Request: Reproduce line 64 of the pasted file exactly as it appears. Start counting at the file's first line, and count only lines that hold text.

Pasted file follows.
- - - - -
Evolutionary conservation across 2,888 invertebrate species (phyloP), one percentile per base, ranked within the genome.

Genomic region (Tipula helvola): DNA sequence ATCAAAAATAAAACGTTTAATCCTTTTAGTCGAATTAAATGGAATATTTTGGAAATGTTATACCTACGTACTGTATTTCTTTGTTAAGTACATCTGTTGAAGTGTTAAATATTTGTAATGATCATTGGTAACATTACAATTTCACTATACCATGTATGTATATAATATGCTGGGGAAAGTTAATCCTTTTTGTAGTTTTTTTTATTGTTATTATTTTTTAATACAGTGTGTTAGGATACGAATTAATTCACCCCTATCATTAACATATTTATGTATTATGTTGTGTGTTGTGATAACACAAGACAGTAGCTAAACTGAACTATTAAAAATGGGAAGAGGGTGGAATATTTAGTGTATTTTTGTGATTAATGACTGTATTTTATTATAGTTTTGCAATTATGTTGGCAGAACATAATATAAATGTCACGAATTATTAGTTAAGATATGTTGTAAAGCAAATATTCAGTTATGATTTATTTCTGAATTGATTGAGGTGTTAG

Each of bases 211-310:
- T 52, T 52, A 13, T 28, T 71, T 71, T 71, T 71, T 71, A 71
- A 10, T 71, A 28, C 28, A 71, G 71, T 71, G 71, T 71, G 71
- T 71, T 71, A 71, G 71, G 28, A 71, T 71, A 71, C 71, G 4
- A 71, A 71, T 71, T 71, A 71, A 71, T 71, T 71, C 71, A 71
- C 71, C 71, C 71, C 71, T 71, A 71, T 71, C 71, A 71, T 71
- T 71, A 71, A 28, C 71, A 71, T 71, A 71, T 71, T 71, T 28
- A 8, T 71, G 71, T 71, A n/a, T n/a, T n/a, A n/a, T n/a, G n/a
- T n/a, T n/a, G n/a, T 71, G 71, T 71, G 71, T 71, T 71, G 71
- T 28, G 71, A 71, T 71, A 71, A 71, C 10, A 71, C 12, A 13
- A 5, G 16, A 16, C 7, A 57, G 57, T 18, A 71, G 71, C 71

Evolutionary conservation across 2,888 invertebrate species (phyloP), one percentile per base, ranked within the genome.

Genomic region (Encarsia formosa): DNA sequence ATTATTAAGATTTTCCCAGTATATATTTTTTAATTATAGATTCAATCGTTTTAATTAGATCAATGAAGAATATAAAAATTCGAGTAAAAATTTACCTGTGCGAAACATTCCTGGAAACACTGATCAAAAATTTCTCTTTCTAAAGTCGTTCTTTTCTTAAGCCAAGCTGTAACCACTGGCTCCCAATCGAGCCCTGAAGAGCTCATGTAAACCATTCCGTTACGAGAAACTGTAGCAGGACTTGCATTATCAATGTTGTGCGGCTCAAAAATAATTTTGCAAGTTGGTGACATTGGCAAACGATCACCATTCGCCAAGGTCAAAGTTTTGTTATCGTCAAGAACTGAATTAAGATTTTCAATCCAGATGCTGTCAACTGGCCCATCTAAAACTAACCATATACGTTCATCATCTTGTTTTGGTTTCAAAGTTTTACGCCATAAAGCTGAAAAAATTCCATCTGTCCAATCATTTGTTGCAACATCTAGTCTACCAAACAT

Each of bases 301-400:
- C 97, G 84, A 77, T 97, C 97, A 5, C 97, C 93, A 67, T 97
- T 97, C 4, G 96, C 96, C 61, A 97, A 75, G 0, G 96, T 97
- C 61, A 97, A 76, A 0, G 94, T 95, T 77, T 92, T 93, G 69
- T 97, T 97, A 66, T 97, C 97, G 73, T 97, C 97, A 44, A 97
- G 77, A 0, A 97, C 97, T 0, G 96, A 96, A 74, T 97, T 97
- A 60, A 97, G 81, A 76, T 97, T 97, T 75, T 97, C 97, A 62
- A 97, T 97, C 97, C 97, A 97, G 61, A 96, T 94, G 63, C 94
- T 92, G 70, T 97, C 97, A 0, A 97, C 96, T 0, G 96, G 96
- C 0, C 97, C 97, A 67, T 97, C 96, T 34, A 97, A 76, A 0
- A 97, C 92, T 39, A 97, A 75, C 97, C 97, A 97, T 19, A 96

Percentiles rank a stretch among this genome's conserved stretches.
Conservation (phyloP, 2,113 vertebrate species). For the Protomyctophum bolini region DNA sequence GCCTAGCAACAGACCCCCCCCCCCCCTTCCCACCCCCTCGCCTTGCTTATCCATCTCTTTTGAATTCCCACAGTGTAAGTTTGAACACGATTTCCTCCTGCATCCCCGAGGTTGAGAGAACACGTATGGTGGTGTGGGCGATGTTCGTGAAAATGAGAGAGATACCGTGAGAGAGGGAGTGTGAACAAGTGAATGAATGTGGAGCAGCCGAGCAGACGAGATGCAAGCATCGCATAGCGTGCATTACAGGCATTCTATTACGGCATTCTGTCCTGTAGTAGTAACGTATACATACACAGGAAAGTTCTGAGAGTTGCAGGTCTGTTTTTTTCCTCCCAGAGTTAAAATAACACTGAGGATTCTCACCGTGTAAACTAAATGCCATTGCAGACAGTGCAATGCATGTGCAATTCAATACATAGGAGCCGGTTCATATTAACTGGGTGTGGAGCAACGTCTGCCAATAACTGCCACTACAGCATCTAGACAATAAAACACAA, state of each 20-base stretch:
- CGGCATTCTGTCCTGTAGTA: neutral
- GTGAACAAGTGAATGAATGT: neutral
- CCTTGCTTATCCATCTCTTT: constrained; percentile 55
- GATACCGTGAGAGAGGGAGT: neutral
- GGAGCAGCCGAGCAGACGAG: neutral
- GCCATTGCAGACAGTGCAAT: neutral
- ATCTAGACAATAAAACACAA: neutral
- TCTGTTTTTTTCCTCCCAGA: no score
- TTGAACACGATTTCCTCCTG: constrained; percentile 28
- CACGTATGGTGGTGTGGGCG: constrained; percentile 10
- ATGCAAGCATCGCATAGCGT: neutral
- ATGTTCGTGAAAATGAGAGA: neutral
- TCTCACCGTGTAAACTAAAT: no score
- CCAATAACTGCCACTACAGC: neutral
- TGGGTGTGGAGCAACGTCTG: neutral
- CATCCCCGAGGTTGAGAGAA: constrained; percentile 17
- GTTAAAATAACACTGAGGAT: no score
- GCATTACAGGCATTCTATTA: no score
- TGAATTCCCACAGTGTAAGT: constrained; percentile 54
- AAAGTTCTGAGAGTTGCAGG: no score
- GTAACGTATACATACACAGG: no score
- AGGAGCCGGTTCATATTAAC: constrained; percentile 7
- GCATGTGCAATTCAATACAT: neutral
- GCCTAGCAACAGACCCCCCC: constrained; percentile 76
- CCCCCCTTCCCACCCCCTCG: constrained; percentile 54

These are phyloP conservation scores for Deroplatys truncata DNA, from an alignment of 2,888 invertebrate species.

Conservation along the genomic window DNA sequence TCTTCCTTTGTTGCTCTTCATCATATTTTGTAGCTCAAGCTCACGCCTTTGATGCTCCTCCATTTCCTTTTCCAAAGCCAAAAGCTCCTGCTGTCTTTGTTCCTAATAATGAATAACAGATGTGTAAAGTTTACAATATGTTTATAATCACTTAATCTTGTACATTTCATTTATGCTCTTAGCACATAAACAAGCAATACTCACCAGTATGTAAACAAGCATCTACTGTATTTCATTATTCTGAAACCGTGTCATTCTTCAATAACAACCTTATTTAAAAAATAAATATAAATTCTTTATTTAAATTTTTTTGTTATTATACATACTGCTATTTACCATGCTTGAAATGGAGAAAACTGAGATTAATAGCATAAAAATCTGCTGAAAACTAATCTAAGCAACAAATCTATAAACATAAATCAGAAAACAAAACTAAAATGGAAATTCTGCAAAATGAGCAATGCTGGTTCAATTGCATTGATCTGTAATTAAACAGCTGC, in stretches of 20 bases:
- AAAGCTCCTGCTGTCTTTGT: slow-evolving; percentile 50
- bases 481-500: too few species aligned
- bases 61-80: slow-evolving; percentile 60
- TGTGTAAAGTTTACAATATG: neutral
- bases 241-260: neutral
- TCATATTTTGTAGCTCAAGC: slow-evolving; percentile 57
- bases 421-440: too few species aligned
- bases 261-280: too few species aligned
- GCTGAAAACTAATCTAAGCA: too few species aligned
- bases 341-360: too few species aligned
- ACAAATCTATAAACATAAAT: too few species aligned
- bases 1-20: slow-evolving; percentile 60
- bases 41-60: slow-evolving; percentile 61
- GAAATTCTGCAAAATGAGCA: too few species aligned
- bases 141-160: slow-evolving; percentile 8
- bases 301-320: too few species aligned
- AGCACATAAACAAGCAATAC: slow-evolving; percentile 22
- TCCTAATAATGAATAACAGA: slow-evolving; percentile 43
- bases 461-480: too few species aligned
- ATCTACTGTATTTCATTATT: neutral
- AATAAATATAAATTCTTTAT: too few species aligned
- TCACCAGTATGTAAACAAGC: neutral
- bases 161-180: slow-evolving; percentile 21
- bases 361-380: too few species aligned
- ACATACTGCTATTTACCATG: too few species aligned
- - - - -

- GCTGAAAACTAATCTAAGCA: too few species aligned